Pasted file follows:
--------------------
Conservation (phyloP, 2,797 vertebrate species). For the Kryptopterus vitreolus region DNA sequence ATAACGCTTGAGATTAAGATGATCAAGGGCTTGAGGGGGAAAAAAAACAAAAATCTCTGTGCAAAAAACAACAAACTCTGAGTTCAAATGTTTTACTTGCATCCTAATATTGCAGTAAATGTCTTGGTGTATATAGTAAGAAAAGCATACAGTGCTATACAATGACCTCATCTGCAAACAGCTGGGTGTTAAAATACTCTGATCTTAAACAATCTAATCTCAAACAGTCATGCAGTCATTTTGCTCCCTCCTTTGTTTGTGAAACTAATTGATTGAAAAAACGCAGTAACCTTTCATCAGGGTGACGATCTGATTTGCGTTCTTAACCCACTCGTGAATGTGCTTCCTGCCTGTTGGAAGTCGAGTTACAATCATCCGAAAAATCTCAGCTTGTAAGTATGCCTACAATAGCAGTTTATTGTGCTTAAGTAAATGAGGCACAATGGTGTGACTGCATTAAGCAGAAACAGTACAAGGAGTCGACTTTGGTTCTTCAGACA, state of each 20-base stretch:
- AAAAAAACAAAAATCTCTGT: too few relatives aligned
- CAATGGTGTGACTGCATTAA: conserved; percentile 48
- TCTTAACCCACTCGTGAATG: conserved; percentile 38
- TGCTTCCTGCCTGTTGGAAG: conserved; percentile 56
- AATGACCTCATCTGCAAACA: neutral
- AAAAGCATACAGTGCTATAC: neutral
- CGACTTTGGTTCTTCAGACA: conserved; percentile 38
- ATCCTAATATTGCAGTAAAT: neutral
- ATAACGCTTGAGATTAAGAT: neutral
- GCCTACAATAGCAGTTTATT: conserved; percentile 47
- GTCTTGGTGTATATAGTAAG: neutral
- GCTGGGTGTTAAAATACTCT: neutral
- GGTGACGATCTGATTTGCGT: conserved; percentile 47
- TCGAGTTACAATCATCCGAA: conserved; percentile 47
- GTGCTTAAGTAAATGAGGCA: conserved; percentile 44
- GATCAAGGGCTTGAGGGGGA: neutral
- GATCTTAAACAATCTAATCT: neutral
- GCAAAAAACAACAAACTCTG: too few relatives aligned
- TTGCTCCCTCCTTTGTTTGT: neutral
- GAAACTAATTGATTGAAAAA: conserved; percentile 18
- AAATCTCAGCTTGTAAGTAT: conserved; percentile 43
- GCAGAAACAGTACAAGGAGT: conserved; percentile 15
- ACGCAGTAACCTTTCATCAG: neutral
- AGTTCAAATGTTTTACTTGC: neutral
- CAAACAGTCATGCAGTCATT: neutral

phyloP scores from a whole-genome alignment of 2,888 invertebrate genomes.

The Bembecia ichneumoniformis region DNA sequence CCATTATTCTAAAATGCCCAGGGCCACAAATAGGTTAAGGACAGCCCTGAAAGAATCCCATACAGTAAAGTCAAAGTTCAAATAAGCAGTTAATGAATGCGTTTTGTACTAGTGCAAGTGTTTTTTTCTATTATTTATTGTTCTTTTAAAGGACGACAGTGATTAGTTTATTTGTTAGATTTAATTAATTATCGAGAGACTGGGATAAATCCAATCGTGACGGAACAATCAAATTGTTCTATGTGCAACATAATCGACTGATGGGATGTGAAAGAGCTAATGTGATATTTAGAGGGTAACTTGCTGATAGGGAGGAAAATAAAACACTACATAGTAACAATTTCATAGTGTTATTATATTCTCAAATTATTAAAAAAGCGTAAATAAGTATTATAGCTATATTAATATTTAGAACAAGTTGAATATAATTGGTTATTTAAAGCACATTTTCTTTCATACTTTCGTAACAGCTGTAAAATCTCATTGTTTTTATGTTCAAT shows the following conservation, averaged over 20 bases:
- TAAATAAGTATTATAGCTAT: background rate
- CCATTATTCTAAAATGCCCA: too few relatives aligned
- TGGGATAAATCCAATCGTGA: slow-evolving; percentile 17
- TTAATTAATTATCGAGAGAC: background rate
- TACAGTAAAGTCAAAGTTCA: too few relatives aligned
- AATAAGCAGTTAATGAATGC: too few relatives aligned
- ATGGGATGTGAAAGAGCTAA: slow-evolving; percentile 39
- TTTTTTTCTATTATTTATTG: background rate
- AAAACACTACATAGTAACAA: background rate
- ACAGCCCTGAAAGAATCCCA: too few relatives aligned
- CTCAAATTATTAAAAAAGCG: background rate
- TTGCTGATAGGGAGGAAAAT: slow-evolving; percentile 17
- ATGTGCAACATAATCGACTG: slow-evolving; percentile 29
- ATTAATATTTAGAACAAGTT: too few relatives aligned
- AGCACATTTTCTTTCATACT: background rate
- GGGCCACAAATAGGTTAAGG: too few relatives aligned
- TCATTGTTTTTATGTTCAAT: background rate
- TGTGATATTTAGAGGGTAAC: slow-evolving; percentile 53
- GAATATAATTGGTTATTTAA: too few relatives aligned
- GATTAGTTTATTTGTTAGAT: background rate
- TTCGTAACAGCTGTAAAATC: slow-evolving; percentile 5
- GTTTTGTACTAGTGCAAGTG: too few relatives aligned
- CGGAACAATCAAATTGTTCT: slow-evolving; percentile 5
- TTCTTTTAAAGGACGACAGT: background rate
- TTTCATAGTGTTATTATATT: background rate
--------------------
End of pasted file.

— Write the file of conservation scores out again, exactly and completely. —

Conservation (phyloP, 2,797 vertebrate species). For the Kryptopterus vitreolus region DNA sequence ATAACGCTTGAGATTAAGATGATCAAGGGCTTGAGGGGGAAAAAAAACAAAAATCTCTGTGCAAAAAACAACAAACTCTGAGTTCAAATGTTTTACTTGCATCCTAATATTGCAGTAAATGTCTTGGTGTATATAGTAAGAAAAGCATACAGTGCTATACAATGACCTCATCTGCAAACAGCTGGGTGTTAAAATACTCTGATCTTAAACAATCTAATCTCAAACAGTCATGCAGTCATTTTGCTCCCTCCTTTGTTTGTGAAACTAATTGATTGAAAAAACGCAGTAACCTTTCATCAGGGTGACGATCTGATTTGCGTTCTTAACCCACTCGTGAATGTGCTTCCTGCCTGTTGGAAGTCGAGTTACAATCATCCGAAAAATCTCAGCTTGTAAGTATGCCTACAATAGCAGTTTATTGTGCTTAAGTAAATGAGGCACAATGGTGTGACTGCATTAAGCAGAAACAGTACAAGGAGTCGACTTTGGTTCTTCAGACA, state of each 20-base stretch:
- AAAAAAACAAAAATCTCTGT: too few relatives aligned
- CAATGGTGTGACTGCATTAA: conserved; percentile 48
- TCTTAACCCACTCGTGAATG: conserved; percentile 38
- TGCTTCCTGCCTGTTGGAAG: conserved; percentile 56
- AATGACCTCATCTGCAAACA: neutral
- AAAAGCATACAGTGCTATAC: neutral
- CGACTTTGGTTCTTCAGACA: conserved; percentile 38
- ATCCTAATATTGCAGTAAAT: neutral
- ATAACGCTTGAGATTAAGAT: neutral
- GCCTACAATAGCAGTTTATT: conserved; percentile 47
- GTCTTGGTGTATATAGTAAG: neutral
- GCTGGGTGTTAAAATACTCT: neutral
- GGTGACGATCTGATTTGCGT: conserved; percentile 47
- TCGAGTTACAATCATCCGAA: conserved; percentile 47
- GTGCTTAAGTAAATGAGGCA: conserved; percentile 44
- GATCAAGGGCTTGAGGGGGA: neutral
- GATCTTAAACAATCTAATCT: neutral
- GCAAAAAACAACAAACTCTG: too few relatives aligned
- TTGCTCCCTCCTTTGTTTGT: neutral
- GAAACTAATTGATTGAAAAA: conserved; percentile 18
- AAATCTCAGCTTGTAAGTAT: conserved; percentile 43
- GCAGAAACAGTACAAGGAGT: conserved; percentile 15
- ACGCAGTAACCTTTCATCAG: neutral
- AGTTCAAATGTTTTACTTGC: neutral
- CAAACAGTCATGCAGTCATT: neutral

phyloP scores from a whole-genome alignment of 2,888 invertebrate genomes.

The Bembecia ichneumoniformis region DNA sequence CCATTATTCTAAAATGCCCAGGGCCACAAATAGGTTAAGGACAGCCCTGAAAGAATCCCATACAGTAAAGTCAAAGTTCAAATAAGCAGTTAATGAATGCGTTTTGTACTAGTGCAAGTGTTTTTTTCTATTATTTATTGTTCTTTTAAAGGACGACAGTGATTAGTTTATTTGTTAGATTTAATTAATTATCGAGAGACTGGGATAAATCCAATCGTGACGGAACAATCAAATTGTTCTATGTGCAACATAATCGACTGATGGGATGTGAAAGAGCTAATGTGATATTTAGAGGGTAACTTGCTGATAGGGAGGAAAATAAAACACTACATAGTAACAATTTCATAGTGTTATTATATTCTCAAATTATTAAAAAAGCGTAAATAAGTATTATAGCTATATTAATATTTAGAACAAGTTGAATATAATTGGTTATTTAAAGCACATTTTCTTTCATACTTTCGTAACAGCTGTAAAATCTCATTGTTTTTATGTTCAAT shows the following conservation, averaged over 20 bases:
- TAAATAAGTATTATAGCTAT: background rate
- CCATTATTCTAAAATGCCCA: too few relatives aligned
- TGGGATAAATCCAATCGTGA: slow-evolving; percentile 17
- TTAATTAATTATCGAGAGAC: background rate
- TACAGTAAAGTCAAAGTTCA: too few relatives aligned
- AATAAGCAGTTAATGAATGC: too few relatives aligned
- ATGGGATGTGAAAGAGCTAA: slow-evolving; percentile 39
- TTTTTTTCTATTATTTATTG: background rate
- AAAACACTACATAGTAACAA: background rate
- ACAGCCCTGAAAGAATCCCA: too few relatives aligned
- CTCAAATTATTAAAAAAGCG: background rate
- TTGCTGATAGGGAGGAAAAT: slow-evolving; percentile 17
- ATGTGCAACATAATCGACTG: slow-evolving; percentile 29
- ATTAATATTTAGAACAAGTT: too few relatives aligned
- AGCACATTTTCTTTCATACT: background rate
- GGGCCACAAATAGGTTAAGG: too few relatives aligned
- TCATTGTTTTTATGTTCAAT: background rate
- TGTGATATTTAGAGGGTAAC: slow-evolving; percentile 53
- GAATATAATTGGTTATTTAA: too few relatives aligned
- GATTAGTTTATTTGTTAGAT: background rate
- TTCGTAACAGCTGTAAAATC: slow-evolving; percentile 5
- GTTTTGTACTAGTGCAAGTG: too few relatives aligned
- CGGAACAATCAAATTGTTCT: slow-evolving; percentile 5
- TTCTTTTAAAGGACGACAGT: background rate
- TTTCATAGTGTTATTATATT: background rate